I'm speaking in general but if it depends on the vocal how can I find out by ear?

  • I generally don't. I generally mulitband comp entire sections if we're talking large block BVs. Why do you think you'd need to?
    – Tetsujin
    Feb 6, 2021 at 13:16
  • I did one of my usual long, waffling opinionated answers on some tips & tricks for doubling & blocking vocals. Doesn't answer your question but you might find it interesting - music.stackexchange.com/a/109701/12556
    – Tetsujin
    Feb 6, 2021 at 13:57
  • Haha - it was an answer to one of your own questions ;)))
    – Tetsujin
    Feb 6, 2021 at 13:59

1 Answer 1


For all high pass and low pass filters for any instrument or voice:

Start with the filter turned on but at the end of its range (as low as possible for high pass, as high as possible for low pass). Listen to the track either soloed or with the music, depending on why you are filtering it. Slowly raise (lower) the filter until it makes the track sound bad and overly filtered. Then lower (raise) it slightly until it just stops sounding bad or wrong. Done.

How do you know when it sounds bad/wrong/too much? Vision and experience. It’s a combination of having a vision or plan for how you want the track to sound and the experience to know what that plan sounds like in each element of it.

If you feel like you don’t have enough of a plan or enough experience, then just give it your best shot and you can always go back and change it later as you mix. Doing it even when you aren’t sure exactly what you’re doing is how you get the experience.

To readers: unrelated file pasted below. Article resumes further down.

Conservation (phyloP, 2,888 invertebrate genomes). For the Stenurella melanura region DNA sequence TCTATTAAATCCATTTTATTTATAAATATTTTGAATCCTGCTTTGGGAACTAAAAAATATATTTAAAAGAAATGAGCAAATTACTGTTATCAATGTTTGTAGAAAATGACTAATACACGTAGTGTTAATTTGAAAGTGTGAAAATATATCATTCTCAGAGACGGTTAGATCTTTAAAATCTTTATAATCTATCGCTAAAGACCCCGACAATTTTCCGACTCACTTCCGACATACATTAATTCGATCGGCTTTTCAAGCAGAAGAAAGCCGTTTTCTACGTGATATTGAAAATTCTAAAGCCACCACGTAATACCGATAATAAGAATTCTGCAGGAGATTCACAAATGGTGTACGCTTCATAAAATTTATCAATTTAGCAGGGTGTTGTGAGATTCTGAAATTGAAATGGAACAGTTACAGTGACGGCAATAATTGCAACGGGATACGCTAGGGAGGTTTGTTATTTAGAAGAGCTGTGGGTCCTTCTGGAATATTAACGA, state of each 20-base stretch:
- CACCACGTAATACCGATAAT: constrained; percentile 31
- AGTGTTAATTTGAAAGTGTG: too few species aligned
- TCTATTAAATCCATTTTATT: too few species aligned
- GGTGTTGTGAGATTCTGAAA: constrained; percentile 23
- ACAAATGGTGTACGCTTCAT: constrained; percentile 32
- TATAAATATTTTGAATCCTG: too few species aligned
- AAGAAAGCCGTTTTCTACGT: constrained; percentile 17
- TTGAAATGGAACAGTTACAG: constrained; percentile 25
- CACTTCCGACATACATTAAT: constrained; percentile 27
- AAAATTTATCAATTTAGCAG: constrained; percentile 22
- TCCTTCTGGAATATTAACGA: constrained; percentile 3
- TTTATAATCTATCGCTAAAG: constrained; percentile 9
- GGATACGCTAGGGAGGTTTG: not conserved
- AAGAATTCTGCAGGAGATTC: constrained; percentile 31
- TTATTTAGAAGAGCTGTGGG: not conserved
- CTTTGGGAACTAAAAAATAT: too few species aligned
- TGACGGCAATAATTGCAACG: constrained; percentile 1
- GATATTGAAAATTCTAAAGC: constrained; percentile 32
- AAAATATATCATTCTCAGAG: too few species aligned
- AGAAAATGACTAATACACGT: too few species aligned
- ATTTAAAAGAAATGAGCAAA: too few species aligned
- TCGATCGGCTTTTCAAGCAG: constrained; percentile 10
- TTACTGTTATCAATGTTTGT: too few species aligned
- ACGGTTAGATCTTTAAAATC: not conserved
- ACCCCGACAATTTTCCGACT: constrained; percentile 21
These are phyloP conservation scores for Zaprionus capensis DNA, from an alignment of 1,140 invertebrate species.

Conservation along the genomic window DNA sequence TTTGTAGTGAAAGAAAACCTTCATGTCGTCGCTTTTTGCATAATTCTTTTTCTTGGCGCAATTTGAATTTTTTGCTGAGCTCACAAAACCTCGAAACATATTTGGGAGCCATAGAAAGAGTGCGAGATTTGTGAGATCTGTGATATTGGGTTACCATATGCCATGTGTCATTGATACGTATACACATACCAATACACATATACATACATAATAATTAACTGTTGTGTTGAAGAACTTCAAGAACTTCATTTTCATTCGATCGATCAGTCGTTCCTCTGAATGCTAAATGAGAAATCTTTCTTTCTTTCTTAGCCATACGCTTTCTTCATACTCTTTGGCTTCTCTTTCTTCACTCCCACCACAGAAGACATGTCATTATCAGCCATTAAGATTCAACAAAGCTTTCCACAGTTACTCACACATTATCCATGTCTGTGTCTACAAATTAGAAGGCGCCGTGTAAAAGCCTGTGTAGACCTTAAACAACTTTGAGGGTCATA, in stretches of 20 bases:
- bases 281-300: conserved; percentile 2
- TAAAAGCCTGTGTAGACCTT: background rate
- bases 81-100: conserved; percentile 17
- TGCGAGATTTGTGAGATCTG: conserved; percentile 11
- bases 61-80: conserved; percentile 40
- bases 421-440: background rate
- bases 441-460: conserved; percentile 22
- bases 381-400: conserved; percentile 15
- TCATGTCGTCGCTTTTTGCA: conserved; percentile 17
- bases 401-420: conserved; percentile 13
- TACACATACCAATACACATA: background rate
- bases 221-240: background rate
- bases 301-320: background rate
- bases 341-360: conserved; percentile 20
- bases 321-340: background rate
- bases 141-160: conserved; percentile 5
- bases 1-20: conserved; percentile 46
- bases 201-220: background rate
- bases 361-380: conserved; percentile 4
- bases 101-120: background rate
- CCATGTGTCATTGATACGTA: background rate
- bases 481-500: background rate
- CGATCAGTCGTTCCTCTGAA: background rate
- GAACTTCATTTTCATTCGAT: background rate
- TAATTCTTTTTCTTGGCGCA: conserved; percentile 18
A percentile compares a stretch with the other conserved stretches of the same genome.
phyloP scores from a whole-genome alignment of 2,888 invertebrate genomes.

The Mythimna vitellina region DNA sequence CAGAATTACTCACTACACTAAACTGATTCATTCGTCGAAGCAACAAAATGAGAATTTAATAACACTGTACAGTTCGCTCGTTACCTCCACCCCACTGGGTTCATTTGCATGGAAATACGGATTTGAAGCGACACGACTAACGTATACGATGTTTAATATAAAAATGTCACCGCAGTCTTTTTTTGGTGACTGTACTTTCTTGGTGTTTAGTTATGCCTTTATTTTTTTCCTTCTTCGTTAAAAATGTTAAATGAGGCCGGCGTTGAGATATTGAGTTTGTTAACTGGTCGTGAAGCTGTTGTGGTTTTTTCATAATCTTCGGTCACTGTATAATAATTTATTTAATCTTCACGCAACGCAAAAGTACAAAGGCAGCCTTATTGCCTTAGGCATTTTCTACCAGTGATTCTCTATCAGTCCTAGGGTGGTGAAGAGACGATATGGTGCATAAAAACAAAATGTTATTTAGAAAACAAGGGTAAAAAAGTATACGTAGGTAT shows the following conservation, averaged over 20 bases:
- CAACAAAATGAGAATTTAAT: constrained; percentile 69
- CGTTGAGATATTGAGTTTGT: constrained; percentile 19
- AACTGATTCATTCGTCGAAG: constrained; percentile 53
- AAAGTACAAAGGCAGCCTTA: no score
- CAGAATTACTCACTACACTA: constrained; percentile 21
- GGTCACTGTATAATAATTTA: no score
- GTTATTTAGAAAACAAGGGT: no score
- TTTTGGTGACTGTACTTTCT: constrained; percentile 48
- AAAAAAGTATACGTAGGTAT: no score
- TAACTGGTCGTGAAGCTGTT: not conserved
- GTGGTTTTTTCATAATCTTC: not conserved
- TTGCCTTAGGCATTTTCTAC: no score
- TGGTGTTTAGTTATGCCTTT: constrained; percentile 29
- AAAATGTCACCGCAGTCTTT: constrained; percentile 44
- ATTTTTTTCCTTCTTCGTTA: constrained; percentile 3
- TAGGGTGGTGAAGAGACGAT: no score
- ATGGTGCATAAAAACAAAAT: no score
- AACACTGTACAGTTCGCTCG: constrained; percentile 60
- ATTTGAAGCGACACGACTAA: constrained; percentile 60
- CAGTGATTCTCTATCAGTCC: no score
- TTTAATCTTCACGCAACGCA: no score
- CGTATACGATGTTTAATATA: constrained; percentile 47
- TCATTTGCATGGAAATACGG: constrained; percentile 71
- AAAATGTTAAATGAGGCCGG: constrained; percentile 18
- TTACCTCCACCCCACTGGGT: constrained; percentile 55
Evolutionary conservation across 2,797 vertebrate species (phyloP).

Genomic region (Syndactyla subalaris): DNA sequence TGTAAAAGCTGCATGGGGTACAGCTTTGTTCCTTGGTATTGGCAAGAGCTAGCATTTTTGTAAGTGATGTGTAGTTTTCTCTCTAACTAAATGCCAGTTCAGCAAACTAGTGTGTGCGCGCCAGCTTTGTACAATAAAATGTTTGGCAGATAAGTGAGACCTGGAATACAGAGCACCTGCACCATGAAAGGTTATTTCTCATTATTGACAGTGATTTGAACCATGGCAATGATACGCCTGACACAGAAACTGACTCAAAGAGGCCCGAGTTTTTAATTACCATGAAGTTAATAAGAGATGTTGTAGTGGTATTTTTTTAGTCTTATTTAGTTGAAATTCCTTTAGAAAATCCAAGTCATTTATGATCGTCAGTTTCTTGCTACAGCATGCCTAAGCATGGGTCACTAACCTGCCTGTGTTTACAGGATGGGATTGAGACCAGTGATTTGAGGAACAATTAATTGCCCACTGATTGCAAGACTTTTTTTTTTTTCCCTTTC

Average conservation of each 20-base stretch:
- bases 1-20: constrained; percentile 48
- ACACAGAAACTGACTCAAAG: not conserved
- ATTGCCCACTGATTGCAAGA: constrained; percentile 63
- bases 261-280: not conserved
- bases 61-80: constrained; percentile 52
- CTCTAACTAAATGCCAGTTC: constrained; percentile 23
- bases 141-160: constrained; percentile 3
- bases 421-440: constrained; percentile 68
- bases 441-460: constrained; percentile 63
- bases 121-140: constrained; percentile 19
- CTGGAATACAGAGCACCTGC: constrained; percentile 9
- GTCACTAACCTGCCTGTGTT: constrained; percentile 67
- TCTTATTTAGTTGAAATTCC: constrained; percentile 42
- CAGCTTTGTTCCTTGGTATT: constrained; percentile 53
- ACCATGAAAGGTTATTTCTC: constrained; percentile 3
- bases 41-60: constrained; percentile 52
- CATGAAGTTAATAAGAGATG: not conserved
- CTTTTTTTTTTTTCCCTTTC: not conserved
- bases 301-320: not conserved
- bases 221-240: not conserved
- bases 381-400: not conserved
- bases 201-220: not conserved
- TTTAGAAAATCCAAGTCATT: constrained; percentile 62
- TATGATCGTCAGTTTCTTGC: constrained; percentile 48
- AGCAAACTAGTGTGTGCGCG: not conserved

• I'm conflicted by this answer. There isn't any part of it I disagree with, but I have the uncomfortable feeling that in its execution there is greater chance of error than in not doing it at all...
    – Tetsujin
    Feb 6, 2021 at 16:49
  • 1
    @Tetsujin I wonder if you and I would agree on what “error” means in this case. If it sounds good, it is good. My take on where the asker is in their journey of mixing is they still have yet to learn how to learn how to mix. So my answer isn’t about how to mix, it’s about how to learn how to mix. Feb 6, 2021 at 17:16
  • 2
    I do agree, & by 'error' I just mean there are more ways to get this wrong than right.. It's just that a feel this is too far beyond 'mixing 101' & more of a 5th year experience gainer ;) I remember my first 10 years of mixing I spent more time taking cassettes out to the car to try figure where i went wrong than anything else ;)
    – Tetsujin
    Feb 6, 2021 at 17:30

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